“Fool Moon” Review

fool moon

As promised last week, this week I’ve decided to cover the second book of “The Dresden Files.” I finished reading it before my Miami trip ended and I’m already a good way through the third book as we speak. But for now, let’s take a look at “Fool Moon” and see how it holds up.

From the title and given the source material, you can probably deduce that this book has something to do with werewolves (I know I did even before my fiance mentioned it). The plot involves Harry Dresden once again helping Murphy on a case involving what appears to be a serial killer werewolf or possible imitator. Along the way, Dresden gets tangled up in both the mob and a variety of werewolf factions, making it harder to figure out who the culprit is. Will he find and stop the killer before he or the people around him meet a bloody end?

Plotwise, I enjoyed this book even more than the first. While I still prefer vampires (no, not the sissy Twilight ones) over werewolves as my monster of choice, I liked the representations involved with the story. You have the magically-induced hexenwolves, the seemingly more “traditional” werewolves, lycanthropes, and the fabled loup-garou, just to give you a taste of how many are in this. It was a little daunting at first keeping track of them all and also the people involved, but Jim Butcher did a good job at making them stand out from each other. I definitely didn’t expect the culprit until the reveal, and the book has an intense climax and ending that left me feeling satisfied.

A few things carry over from the first book as well, such as Harry’s friendship with Murphy now being strained due to him appearing untrustworthy to her. He also gets in a pseudo relationship with Susan, one that appears to be very physical from the brief mentions of it. Their status as a couple is outlined a bit better from what I’ve seen in the third book, but I can’t help thinking how much more interesting it would’ve been if she had been a fresh face from the first book for him and not just someone for us to meet. That’s not to say I dislike Susan, because I do think she’s a good character and I love that she’s a reporter given my own college background. I just feel their relationship, as presented in this book, wasn’t very defined. Though, to be fair, it’s not the main focus of either story and I’m glad Butcher tends to keep things focused on the mystery occurring within the book.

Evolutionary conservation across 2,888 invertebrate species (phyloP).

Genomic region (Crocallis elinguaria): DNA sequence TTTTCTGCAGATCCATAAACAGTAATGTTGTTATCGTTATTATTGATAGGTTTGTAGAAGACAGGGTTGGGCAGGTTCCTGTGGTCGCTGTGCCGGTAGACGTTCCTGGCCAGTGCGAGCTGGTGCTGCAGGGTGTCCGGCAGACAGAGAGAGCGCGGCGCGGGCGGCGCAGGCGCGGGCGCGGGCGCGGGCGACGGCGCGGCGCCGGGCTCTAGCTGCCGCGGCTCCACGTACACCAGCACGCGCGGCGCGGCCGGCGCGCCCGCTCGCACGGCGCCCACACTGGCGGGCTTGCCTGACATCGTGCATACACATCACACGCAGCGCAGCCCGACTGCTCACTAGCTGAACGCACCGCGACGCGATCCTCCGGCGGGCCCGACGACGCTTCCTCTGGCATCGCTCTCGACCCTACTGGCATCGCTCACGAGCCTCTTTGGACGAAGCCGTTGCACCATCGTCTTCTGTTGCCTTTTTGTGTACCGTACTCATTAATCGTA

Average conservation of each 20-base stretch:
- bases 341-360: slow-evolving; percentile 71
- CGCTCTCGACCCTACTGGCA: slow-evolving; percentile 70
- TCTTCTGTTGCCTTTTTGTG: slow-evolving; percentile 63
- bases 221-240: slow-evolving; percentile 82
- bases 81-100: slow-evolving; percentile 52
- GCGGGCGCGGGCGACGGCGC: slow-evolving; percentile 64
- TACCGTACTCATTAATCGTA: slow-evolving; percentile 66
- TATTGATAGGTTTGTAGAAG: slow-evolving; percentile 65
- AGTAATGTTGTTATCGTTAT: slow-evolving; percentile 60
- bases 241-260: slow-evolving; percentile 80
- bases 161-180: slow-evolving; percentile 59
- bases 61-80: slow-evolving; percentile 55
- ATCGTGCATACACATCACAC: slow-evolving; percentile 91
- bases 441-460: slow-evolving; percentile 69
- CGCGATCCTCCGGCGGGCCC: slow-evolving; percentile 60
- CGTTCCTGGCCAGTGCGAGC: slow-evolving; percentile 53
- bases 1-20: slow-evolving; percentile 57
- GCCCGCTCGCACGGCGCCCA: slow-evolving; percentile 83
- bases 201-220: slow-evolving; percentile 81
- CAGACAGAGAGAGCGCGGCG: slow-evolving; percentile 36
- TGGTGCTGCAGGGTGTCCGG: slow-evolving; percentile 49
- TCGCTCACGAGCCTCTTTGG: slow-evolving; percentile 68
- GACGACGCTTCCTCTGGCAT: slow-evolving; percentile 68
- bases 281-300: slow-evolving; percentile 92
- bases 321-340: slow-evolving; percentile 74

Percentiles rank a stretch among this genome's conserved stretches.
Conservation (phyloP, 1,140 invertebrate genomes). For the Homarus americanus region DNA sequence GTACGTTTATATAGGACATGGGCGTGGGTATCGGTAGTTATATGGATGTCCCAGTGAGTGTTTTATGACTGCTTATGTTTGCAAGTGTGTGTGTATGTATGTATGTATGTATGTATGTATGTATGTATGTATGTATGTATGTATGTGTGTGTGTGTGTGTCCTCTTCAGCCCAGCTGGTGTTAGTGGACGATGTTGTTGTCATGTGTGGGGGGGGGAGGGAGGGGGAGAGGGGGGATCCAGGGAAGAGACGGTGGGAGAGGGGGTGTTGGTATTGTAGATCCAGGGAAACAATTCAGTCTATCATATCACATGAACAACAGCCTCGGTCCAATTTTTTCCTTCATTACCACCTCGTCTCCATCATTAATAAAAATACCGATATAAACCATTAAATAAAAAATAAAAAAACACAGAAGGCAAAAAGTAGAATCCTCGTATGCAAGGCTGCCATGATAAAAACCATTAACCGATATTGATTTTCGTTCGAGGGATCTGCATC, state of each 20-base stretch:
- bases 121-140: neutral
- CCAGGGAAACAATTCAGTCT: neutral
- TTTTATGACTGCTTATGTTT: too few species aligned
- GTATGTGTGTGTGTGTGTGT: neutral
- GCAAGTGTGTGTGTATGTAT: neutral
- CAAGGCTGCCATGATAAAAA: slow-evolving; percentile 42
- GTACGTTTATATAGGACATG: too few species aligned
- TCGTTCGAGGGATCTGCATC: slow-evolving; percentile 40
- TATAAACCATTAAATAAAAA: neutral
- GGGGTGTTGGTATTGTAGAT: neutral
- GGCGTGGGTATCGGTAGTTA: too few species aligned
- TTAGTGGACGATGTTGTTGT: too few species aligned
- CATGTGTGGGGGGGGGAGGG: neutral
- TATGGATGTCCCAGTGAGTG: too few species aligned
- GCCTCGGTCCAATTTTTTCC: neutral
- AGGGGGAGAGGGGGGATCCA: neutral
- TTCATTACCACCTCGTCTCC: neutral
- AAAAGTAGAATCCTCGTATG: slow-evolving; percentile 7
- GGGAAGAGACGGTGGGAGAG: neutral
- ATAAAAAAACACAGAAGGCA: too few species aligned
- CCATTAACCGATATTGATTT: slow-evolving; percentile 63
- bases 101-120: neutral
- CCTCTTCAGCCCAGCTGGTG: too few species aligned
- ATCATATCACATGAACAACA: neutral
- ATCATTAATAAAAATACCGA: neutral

I found the supporting characters even more interesting in this story, particularly that of Tera, a werewolf who has a connection to the case and aids Harry whenever necessary. I found her mysterious and honestly pretty cool, and if she were to ever pop up in the future, I’d be happy. Many of the werewolf characters in general were interesting, and I’ve been told at least one of them returns in a later book, which I’m hoping will give them more characterization.

If I had to nitpick, aside from my minor grievance with the Harry/Susan relationship, there are two things I can pick on. The first would be a character introduced in the first chapter, Kim Delaney. We’re told she was mentored by Harry, but this is our first time meeting her and she very quickly “leaves” the book as quickly as she came in. Aside from minor plot relevance later, we don’t learn a whole lot about her and it would have been nice if she was a character we’d met in the first book to make a real connection with. As such, she just felt like a wasted opportunity.

The second thing is something I’ve noticed even since the first book, but I felt it was more noticeable here. On a technical level, there are a few glaring spelling mistakes in the book. I’ve even spotted at least one while reading the third, and I have to wonder if it was an oversight by the editor. I’m usually not a stickler for grammar, but when it comes to spelling, it just kinda irks me a little and makes me think, “I could’ve totally done a better job.”

That being said, despite some really minor flaws, I really liked “Fool Moon.” There was even more action, the various werewolves were fun to both learn about and get to know, the true culprit caught me off-guard in a good way, and the main characters and even supporting ones are once again well-written. I’ll be back in a couple weeks time (possibly even before Christmas) to go over the third installment.

Until then, I give “Fool Moon” a solid 9/10.


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